3 – You must rotate your stockpile.
Despite what some unscrupulous retailers may claim, the contents of those mylar bags and canisters do have a shelf life–they are not indefinite! You need to keep a close watch on the dates and plant accordingly.
Hint: You could order the same seed vault every year. Plant the previous year’s kit in an annual vegetable garden and then stow the newly purchased set. This practice ensures freshness and saves you the hassle of running to the lawn and garden store when you get the springtime gardening bug.
4 – Survival seeds cannot be a stand-alone strategy.
Many new preppers think that a seed bank is the only or best way to keep alive in a long-term crisis. But that’s not true. It takes several weeks to grow even the quickest growing plants. Besides that, a significant weather event or pest infestation can wipe out your food supply. Thus, you should use this as one part of your preparations.
5 – Growing a garden depletes your water resources (if you live in a hot, arid climate).
Growing plants need water, and a lot of it, especially if you live in a dry or hot climate. So if you live in a somewhat rainy, moderate location, gardening to survive might work out well for you. But in a desert region, this might do more harm to your water supply than good. Before you invest in emergency seeds, consider your growing conditions.
Survival Seed FAQs
So now you know the pros and cons of finding the best survival seeds for your family. You are probably formulating a plan in your mind. You probably have many questions if you’re still reading by this point. So we compiled a list of survival seed FAQs to help you give this topic some deeper thought:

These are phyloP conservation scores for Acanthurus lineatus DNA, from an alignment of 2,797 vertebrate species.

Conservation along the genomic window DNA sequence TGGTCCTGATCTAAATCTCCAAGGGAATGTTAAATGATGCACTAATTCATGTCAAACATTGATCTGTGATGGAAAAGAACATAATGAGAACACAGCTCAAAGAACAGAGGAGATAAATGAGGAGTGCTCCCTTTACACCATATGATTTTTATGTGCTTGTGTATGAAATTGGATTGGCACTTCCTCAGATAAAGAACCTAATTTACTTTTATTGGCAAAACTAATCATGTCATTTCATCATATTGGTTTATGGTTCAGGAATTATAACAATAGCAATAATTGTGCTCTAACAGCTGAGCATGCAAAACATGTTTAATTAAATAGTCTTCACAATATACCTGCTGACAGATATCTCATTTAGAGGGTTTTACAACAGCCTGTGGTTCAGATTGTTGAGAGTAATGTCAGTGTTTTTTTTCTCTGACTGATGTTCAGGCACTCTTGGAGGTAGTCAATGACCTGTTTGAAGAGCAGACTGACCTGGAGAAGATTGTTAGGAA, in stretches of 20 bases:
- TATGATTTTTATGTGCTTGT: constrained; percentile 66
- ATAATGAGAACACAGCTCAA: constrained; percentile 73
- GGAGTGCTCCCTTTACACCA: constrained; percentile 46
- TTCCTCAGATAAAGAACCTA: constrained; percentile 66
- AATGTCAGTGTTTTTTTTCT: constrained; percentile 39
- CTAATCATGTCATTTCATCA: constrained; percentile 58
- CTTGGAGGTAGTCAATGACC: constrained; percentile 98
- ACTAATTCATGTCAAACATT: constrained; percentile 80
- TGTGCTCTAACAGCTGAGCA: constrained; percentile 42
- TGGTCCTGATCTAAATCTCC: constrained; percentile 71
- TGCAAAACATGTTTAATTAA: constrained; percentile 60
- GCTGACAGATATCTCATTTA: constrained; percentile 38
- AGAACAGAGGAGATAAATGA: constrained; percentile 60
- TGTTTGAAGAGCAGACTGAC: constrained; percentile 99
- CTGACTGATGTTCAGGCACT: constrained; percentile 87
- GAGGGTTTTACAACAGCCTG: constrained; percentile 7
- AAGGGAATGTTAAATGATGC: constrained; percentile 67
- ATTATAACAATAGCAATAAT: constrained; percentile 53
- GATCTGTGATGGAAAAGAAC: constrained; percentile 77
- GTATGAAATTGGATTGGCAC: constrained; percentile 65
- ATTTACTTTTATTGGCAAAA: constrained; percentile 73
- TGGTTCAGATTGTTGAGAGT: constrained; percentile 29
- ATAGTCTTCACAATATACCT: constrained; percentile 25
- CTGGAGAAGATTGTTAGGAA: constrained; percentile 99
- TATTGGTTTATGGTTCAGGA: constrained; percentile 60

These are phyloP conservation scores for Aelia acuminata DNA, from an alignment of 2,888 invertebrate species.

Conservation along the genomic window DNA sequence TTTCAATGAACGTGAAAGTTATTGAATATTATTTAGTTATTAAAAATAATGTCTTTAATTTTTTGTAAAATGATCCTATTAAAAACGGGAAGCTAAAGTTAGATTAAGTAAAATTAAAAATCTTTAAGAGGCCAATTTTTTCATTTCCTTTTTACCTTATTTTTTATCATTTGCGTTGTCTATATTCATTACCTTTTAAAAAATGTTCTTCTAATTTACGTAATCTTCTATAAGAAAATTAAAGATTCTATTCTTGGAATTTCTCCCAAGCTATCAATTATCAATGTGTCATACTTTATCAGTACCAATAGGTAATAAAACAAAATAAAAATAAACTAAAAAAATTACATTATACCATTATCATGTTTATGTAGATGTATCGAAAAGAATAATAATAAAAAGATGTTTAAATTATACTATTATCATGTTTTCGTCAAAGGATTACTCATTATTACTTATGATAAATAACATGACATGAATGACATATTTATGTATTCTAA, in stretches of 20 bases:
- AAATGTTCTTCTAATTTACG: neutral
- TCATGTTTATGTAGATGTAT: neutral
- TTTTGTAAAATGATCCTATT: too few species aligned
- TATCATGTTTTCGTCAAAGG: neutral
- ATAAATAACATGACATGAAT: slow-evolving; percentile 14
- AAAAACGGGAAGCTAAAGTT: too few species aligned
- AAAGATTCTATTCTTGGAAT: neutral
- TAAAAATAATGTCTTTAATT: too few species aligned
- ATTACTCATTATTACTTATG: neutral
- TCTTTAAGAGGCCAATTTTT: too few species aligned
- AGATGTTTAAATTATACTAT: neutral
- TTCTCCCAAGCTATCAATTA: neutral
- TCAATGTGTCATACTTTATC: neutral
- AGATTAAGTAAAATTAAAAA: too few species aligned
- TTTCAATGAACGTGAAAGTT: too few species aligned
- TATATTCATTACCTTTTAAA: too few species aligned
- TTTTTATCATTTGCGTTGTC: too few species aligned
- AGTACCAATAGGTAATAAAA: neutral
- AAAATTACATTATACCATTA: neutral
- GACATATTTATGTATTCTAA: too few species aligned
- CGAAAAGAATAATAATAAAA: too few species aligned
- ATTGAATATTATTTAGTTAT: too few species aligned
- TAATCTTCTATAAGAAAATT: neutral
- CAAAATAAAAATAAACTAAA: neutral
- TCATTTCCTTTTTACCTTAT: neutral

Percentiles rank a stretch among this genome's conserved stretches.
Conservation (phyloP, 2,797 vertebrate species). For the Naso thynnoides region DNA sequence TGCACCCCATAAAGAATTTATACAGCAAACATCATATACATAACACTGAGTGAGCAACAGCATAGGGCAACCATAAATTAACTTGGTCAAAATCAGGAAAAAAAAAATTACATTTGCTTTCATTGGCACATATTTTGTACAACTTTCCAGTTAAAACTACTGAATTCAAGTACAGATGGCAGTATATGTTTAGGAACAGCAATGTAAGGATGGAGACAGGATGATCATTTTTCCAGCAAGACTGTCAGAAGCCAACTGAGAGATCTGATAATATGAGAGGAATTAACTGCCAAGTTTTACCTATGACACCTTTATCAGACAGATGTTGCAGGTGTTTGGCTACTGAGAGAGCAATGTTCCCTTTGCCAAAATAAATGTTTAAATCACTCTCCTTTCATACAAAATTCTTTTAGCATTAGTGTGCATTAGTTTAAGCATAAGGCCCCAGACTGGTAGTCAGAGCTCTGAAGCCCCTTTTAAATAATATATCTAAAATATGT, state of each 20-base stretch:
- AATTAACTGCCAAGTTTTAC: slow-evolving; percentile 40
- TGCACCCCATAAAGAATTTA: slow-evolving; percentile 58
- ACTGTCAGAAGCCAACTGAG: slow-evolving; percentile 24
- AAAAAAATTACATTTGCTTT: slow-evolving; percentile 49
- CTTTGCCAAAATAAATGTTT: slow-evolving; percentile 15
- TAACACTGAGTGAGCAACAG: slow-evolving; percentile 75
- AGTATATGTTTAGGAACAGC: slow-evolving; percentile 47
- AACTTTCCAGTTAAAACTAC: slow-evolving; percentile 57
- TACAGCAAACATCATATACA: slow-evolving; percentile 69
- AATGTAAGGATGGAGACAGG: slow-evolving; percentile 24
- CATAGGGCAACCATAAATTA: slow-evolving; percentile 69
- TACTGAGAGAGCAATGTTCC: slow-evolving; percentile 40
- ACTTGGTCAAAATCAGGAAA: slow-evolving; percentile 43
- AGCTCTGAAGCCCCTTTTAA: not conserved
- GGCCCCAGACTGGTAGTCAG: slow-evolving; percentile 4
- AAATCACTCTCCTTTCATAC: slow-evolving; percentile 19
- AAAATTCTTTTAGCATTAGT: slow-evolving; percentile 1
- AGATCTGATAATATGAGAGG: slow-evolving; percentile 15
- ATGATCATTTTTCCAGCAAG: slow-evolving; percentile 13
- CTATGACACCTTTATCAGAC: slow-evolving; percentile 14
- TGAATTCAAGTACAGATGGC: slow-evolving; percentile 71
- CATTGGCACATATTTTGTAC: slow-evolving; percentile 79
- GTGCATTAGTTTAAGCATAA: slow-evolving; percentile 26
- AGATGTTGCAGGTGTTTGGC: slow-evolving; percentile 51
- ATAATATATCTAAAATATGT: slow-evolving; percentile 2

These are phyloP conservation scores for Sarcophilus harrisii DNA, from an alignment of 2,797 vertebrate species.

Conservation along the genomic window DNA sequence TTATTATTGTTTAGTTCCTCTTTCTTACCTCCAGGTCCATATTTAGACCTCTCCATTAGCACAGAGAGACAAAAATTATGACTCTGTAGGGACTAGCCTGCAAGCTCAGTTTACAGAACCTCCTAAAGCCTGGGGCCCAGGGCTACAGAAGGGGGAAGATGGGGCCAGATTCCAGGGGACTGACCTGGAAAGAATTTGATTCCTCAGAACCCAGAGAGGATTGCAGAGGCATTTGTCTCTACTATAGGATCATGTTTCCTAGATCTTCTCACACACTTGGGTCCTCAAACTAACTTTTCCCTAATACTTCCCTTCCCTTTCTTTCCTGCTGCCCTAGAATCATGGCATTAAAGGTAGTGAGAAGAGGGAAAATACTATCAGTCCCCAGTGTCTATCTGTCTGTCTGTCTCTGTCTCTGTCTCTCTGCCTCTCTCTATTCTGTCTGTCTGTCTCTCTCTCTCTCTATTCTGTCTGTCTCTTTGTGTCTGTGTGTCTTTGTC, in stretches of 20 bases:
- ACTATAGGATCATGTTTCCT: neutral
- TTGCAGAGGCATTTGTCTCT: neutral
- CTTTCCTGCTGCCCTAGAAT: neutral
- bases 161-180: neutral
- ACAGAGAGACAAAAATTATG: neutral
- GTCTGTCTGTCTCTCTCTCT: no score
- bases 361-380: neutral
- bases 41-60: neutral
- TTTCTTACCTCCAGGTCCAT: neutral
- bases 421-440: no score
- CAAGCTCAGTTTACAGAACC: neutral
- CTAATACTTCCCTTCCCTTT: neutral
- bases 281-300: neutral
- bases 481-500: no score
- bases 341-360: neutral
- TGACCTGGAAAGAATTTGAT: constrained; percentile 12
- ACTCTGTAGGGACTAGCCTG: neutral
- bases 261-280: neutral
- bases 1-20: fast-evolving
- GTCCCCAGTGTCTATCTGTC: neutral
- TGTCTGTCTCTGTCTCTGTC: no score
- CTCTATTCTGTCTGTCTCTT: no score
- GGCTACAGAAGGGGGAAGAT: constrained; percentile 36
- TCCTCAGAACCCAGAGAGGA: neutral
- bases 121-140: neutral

What seeds should I buy for survival?
When you consider your seed vault, look for a set-up that offers variety. You’ll find that some crops go into the ground in cooler, earlier parts of the season while you must plant others in the summer heat. This staggering of the planting times provides you with a broad timespan you’ll enjoy a harvest and fresh, nutritious food. What a welcome addition those would be to MRE and dehydrated items!
Specifically, here are some excellent vegetables and fruits that you’ll find in many of the best survival seed kits:
- Romaine lettuce
- Bell peppers
Of course, each retailer offers kits that vary from each other. For instance, Patriot Seeds, Victory Seeds, and Augason Farms seed vaults carry some of the same veggies with slight differences. Read each kit carefully to decide which will work best for you.
How long will survival seeds last?
Every survival seed kit provides a use by or expiration date on the packaging. If a retailer claims “indefinite” or forever seeds, buy from somewhere else. Seeds lose their fertility over time. How long are survival seed kits actually good for? The best survival seeds are fresh. So the fresher the gear, the better. Some varieties may store well for a decade or more, but others are more time-sensitive. Each year that passes, fewer of the plants will thrive. Thus, you reduce the size of your crop.
How can you use seeds for survival?
A seed stockpile can help you survive a long-term crisis in the following ways:
- You add essential nutritional elements to your diet that you might not get from canned foods or MRE kits.
- The foods you grow are ideal for trade if the currency collapses.
- If you have a power source and the means to do so, you can eat part of your harvest and preserve the rest.
- You can scoop out the seeds, dry them, and save them for the next crop rotation.
- Look for emergency seeds that grow in different seasons. For example, make sure the seed vault contains cool weather radishes, which grow in less than a month, as well as hot summer corn, which you will harvest in mid-to late-summer. This relieves the stress on your MRE stockpile.
- Herbs are multi-use powerhouses. For example, the NIH confirms that oregano has remarkable antibacterial properties and effectively prevents infections in tropical skin wounds and burns.
How Do Preppers Store Seeds?